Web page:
2013 WATER QUALITY REPORT from MLA Newsletter by Jim Martel
Last year was a tough one on lake water quality. The above-average rainfall throughout the summer caused much more runoff to enter the lake carrying with it more sediment and phosphorus. The sediment lowered the transparency and the phosphorus caused more algae to grow. The average Secchi disk sighting went from about 12 feet in depth in 2012 to just 10 feet last year.
For the first time in the 10 years I’ve been involved in monitoring lake water quality, I saw two blue-green algae or cyanobacteria blooms last year, both in late August. The good thing is now I know what they look like. I would describe them as not blue-green in color but more like a lime green (see picture). This bloom was only about a foot wide and occurred along the shore in calm conditions. I scooped up a sample and brought it to DES for analysis. They found approximately 1 million cyanobacteria/milliliter, which is quite high. If you see something like this give me a call (632-7594) and don’t swim in it or allow your pets to drink it. Cyanobacteria can produce a toxin which becomes concentrated during a bloom.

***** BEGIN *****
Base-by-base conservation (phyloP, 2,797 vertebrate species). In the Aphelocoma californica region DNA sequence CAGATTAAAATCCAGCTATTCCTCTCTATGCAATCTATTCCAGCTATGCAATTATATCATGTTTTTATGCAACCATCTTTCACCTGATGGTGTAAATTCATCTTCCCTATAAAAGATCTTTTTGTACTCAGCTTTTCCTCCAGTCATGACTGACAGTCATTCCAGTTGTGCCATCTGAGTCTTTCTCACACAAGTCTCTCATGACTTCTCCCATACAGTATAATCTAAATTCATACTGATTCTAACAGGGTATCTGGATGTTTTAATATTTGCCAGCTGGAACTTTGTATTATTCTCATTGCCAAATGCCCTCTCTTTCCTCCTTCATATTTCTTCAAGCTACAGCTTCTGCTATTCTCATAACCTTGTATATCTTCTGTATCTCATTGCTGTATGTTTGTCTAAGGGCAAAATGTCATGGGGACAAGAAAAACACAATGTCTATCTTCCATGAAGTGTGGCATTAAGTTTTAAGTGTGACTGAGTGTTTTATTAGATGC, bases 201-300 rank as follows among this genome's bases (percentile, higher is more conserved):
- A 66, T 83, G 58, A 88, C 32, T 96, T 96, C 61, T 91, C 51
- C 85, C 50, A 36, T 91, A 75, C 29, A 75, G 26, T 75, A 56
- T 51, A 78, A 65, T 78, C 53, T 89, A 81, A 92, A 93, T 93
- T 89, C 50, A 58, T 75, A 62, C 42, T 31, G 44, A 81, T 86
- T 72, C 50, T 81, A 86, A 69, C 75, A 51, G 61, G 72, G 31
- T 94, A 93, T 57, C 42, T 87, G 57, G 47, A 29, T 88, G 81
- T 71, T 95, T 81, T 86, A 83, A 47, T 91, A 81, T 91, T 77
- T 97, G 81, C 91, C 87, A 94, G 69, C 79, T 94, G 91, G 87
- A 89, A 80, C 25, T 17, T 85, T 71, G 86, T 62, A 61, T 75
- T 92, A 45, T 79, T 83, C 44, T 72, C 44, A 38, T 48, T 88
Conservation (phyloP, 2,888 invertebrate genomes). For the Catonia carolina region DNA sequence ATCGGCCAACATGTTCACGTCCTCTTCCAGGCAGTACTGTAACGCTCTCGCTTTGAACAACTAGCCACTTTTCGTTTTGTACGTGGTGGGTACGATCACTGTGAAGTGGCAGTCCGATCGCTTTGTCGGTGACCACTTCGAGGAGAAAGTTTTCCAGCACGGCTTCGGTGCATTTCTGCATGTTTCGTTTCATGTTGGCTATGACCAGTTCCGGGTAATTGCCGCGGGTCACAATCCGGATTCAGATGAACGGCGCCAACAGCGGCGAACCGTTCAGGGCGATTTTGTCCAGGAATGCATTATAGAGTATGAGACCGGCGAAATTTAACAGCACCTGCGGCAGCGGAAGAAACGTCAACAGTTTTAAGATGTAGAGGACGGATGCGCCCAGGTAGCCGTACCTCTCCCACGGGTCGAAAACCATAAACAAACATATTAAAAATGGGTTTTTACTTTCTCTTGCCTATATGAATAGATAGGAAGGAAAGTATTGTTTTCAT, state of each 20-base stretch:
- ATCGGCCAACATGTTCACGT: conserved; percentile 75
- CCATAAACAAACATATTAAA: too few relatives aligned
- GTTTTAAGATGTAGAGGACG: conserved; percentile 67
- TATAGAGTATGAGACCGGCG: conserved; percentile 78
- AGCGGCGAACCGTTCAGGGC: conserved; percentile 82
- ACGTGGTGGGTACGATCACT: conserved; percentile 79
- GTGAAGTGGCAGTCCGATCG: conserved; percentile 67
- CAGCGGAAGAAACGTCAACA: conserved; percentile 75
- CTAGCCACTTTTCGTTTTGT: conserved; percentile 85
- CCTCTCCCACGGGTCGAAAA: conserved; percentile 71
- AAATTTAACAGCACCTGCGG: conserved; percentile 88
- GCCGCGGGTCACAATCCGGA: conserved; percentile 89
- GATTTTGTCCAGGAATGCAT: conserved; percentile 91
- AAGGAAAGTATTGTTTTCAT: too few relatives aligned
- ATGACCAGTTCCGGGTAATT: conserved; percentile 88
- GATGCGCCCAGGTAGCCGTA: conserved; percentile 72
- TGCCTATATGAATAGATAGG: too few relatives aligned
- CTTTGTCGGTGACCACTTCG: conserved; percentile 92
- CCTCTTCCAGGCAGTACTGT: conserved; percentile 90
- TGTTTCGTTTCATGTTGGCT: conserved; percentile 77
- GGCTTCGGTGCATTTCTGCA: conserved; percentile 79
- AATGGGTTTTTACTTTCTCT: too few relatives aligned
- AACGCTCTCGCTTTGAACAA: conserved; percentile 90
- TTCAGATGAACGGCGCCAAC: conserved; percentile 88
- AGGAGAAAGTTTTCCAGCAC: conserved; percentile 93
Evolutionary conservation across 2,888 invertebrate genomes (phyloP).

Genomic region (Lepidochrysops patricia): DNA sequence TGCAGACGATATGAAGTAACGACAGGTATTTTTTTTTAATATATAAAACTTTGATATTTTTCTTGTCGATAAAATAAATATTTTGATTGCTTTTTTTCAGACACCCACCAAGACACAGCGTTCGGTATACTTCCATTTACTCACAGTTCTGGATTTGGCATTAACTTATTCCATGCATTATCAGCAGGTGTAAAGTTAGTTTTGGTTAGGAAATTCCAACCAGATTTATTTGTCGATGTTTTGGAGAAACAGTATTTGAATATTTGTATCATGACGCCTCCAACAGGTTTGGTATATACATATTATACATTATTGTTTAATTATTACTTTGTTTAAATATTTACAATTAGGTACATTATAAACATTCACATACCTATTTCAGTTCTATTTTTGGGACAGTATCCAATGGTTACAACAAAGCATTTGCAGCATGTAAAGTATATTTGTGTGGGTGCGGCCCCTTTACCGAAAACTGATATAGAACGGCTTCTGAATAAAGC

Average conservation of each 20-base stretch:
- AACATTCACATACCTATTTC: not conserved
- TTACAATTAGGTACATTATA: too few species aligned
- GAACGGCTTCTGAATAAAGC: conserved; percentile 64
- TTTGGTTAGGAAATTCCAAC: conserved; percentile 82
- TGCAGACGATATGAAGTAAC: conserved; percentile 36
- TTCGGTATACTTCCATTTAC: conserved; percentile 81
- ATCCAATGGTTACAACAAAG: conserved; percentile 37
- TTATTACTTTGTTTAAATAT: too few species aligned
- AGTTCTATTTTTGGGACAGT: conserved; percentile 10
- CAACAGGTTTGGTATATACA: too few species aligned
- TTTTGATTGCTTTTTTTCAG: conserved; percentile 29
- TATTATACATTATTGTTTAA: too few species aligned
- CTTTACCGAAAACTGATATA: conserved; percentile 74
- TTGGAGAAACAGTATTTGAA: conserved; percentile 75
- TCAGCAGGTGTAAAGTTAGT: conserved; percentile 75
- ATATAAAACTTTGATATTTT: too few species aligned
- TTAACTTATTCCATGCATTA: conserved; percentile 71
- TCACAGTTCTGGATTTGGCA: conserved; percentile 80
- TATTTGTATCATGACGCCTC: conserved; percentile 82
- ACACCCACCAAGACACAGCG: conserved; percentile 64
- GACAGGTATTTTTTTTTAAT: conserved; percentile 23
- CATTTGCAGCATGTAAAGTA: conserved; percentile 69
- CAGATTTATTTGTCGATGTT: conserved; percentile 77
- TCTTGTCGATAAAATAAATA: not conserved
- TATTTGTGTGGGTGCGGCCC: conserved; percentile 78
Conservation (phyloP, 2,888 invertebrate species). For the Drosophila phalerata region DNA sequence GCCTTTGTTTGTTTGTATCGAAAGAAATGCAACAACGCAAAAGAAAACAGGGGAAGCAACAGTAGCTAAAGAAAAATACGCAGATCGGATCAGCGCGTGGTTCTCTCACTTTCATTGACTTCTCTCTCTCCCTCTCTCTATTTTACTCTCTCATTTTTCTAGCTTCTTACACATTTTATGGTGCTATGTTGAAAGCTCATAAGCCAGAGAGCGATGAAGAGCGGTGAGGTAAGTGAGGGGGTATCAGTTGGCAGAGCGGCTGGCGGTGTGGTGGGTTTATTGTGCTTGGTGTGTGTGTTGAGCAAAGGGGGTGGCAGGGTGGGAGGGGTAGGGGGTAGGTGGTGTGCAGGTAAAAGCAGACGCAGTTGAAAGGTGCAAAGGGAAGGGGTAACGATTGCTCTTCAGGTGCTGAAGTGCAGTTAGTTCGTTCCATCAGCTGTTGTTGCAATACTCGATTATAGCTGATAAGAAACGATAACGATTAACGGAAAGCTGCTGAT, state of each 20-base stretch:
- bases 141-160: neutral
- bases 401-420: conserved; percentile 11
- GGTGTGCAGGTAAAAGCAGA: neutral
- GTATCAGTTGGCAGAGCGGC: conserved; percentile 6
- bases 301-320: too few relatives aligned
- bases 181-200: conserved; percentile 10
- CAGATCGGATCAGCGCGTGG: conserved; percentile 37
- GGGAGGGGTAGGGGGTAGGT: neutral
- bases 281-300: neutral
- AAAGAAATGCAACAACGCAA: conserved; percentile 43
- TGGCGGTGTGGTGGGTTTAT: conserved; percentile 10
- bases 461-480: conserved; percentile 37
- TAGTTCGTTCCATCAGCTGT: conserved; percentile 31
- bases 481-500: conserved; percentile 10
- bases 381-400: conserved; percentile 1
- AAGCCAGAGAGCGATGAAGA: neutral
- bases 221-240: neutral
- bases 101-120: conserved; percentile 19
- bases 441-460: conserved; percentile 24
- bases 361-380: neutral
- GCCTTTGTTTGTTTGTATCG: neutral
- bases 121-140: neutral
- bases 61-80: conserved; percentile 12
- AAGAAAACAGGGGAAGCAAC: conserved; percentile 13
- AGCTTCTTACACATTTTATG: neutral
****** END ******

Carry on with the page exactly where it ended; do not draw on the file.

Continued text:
Don’t confuse a pine pollen “bloom” with a blue green algae bloom. Although similar in color, the pine pollen bloom usually occurs in June and the pine pollen is dispersed on land as well as water. The green dust on your car is pine pollen.
One way to reduce or eliminate algae blooms is to reduce the amount of phosphorus in the lake. Much of the phosphorus is carried into the lake with the sediment and overland runoff. We can help to reduce this input by intercepting all overland flow and forcing it to filter through the ground, where physical, biological and chemical processes capture and hold the phosphorus. See (http://des.nh.gov/organization/commissioner/pip/publications/wd/documents/nhdes-wd-10- 8.pdf) for information on how you can control runoff from your property.
One piece of good news; Scotts no longer has phosphorus in its lawn fertilizer. Other fertilizer manufacturers are expected to follow suit. This should be a great help in reducing phosphorus in lakes. Time will tell.
With all the snow we’ve had this winter, a slow spring melt will be good for water quality.